Whatever attempts at an emotionally compelling b-plot exist within its framework are undercut by a complete lack of interest in any characters outside of Tree. Worse than his writing is some of the
In a year where Leslye Headland, Natasha Lyonne, and Amy Poehler gifted us Russian Doll, a series with the same time-loop-caused-by-death premise, it's hard not to find Happy Death Day 2U a little exhausting and empty. Then again, it gave us Lizzo covering The Bee Gees' "Stayin' Alive" for its credits, so at least there's one good thing about it. Opens wide Thursday, February 14. —Juan Antonio Barquin
Rebel Wilson deserves to be recognized for her fantastic performance as the disenchanted Natalie. One day, while trying to flee a mugger in a New York City subway station she hits her head and finds herself in a dream/nightmare world of rom-com formula. Wilson threads together Natalie’s inner demons and private hopes with an earthbound quality. But as for everyone else, they’re all cardboard archetypes. Yes, this film is a parody of a rom-com that sends up those archetypes. But the filmmakers find nowhere to go from there. Natalie spends too much time in the tiresome world the film is trying to satirize, and when she’s out, her solutions are no better than any other romantic comedy.
A much stronger satire would be that 2009 subversion of the rom-com, (500) Days of Summer, whose original writing focused on that hellish place of the friend zone. But nowadays, people seem to respond to fourth-wall-breaking humor. It’s basically retreading the same old thing, but aware of itself. Despite its nonstop sly winks at itself, Isn’t It Romantic ultimately says nothing beyond putting the spotlight on the problems of the romantic comedy formula (the gay, wise friend with romantic and fashion advice but no depth of character, for instance). Just as Isn’t It Romantic hints on something original to say, it falls into its own trap. It’s fine that you can love yourself — as long as you end up in a relationship. Opens wide Thursday, February 14. —Hans Morgenstern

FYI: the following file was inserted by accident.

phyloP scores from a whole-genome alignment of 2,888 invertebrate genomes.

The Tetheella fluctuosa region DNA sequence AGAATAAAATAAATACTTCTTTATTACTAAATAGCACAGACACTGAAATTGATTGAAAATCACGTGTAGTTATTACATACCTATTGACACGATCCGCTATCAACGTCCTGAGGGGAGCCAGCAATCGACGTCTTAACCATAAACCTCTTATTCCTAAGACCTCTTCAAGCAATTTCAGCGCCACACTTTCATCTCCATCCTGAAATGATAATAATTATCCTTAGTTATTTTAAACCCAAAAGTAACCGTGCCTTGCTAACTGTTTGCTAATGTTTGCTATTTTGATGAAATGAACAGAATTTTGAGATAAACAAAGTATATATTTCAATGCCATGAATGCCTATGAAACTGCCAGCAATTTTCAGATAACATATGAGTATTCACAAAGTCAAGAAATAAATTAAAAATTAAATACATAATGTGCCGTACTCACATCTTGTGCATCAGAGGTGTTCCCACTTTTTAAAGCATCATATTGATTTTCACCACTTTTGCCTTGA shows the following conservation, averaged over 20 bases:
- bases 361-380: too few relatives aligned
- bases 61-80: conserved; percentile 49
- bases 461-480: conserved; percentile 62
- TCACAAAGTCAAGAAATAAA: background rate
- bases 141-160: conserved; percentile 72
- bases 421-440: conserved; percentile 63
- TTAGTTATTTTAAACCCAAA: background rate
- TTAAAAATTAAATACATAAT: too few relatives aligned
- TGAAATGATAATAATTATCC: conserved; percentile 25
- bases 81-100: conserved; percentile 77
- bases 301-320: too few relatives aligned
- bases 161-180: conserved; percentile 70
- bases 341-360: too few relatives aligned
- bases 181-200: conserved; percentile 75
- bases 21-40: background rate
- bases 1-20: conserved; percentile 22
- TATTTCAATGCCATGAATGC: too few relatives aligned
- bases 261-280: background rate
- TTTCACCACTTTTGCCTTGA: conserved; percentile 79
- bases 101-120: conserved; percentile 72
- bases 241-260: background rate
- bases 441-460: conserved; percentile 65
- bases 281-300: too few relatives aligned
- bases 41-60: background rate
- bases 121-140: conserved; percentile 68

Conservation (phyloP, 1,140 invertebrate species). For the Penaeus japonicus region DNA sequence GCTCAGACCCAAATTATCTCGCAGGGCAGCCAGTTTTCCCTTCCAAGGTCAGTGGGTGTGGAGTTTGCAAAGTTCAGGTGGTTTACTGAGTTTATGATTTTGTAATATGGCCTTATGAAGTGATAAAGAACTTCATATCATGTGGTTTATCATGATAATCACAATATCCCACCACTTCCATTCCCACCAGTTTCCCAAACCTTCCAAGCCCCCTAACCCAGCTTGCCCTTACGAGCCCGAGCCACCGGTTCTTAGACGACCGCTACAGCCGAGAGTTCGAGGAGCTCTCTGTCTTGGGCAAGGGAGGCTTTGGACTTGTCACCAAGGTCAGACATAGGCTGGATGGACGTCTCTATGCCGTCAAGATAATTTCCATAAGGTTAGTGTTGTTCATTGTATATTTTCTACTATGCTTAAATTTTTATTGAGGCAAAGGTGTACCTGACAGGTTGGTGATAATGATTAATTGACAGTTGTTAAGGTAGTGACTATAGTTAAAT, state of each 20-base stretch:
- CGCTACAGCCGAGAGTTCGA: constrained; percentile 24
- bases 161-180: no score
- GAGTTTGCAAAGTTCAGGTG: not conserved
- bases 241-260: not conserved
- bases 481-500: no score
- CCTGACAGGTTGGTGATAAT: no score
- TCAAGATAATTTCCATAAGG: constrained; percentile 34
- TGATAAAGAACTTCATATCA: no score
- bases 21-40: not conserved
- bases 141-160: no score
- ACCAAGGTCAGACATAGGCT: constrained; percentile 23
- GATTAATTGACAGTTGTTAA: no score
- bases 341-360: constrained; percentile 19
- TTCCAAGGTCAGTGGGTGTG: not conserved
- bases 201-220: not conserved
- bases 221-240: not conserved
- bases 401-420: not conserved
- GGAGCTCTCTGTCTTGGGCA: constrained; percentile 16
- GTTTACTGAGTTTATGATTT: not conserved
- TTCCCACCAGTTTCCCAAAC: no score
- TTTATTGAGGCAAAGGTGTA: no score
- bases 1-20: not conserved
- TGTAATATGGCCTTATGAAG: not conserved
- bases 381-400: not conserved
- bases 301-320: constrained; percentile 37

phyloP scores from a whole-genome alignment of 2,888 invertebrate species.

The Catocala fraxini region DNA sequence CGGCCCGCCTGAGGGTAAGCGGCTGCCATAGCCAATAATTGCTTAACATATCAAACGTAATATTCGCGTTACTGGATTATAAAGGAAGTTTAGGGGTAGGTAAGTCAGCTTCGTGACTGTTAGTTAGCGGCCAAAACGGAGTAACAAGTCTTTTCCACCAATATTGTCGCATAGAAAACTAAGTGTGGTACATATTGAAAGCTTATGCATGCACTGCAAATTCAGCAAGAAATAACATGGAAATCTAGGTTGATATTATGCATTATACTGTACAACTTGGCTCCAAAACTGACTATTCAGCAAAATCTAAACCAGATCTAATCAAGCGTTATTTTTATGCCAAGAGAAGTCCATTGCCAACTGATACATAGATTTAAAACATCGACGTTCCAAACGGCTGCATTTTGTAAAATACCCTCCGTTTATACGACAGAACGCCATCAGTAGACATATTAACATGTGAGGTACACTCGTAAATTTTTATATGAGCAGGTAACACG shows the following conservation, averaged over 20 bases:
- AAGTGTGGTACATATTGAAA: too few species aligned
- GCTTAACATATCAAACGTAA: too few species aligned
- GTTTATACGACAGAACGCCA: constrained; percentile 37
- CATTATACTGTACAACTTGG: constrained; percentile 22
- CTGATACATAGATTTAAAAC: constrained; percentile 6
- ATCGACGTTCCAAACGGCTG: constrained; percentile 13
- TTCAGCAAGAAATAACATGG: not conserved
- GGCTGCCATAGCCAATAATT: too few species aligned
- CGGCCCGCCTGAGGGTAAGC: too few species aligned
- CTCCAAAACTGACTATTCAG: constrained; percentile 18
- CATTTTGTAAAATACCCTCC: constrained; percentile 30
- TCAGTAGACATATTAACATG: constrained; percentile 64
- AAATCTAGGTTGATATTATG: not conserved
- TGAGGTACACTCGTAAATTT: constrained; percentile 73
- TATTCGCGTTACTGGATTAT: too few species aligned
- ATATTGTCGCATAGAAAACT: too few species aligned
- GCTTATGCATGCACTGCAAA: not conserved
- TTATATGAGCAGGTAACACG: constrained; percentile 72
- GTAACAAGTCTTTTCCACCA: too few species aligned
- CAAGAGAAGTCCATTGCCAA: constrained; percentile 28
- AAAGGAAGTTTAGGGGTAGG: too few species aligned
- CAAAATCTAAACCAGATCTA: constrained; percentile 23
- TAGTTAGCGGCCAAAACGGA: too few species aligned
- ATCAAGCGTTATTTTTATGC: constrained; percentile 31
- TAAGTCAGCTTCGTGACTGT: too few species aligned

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Never Look Away. After a brief and disastrous detour in Hollywood filmmaking (2010’s The Tourist), Florian Henckel von Donnersmarck, the Oscar-winning director of The Lives of Others (2006) returns to Germany and its post-World War II scars. Never Look Away, which once again sees the director nominated in the Best Foreign Language Film category for this year’s Oscars (not to mention winner of the audience award at this year’s Miami Jewish Film Festival), covers an epic expanse of time before, during and after the war, as it ties art and inspiration to culture and ideology.
Loosely based on events in Gerhard Richter’s life, the film follows artist Kurt Barnert (Tom Schilling) from his years as a little boy (Cai Cohrs) under the influence of his art-loving Aunt Elizabeth (Saskia Rosendahl) to his time honing his own talents as a social realist painter in East Germany and beyond. He falls in love with fellow art student Ellie
Running just over three hours, Never Look Away takes a little while to get started. As it covers the beginning of the war and the terrible effect it has on Kurt’s family, it sometimes even feels a bit sentimentally contrived. However, when Kurt and Ellie begin their romance, the film finds its stride, especially after a startling revelation that connects the lovers to a time before they even knew each other. Despite the love story, the movie is more about the freeing power of art, from an era of oppression that begins with Kurt’s experience viewing “degenerate art” of “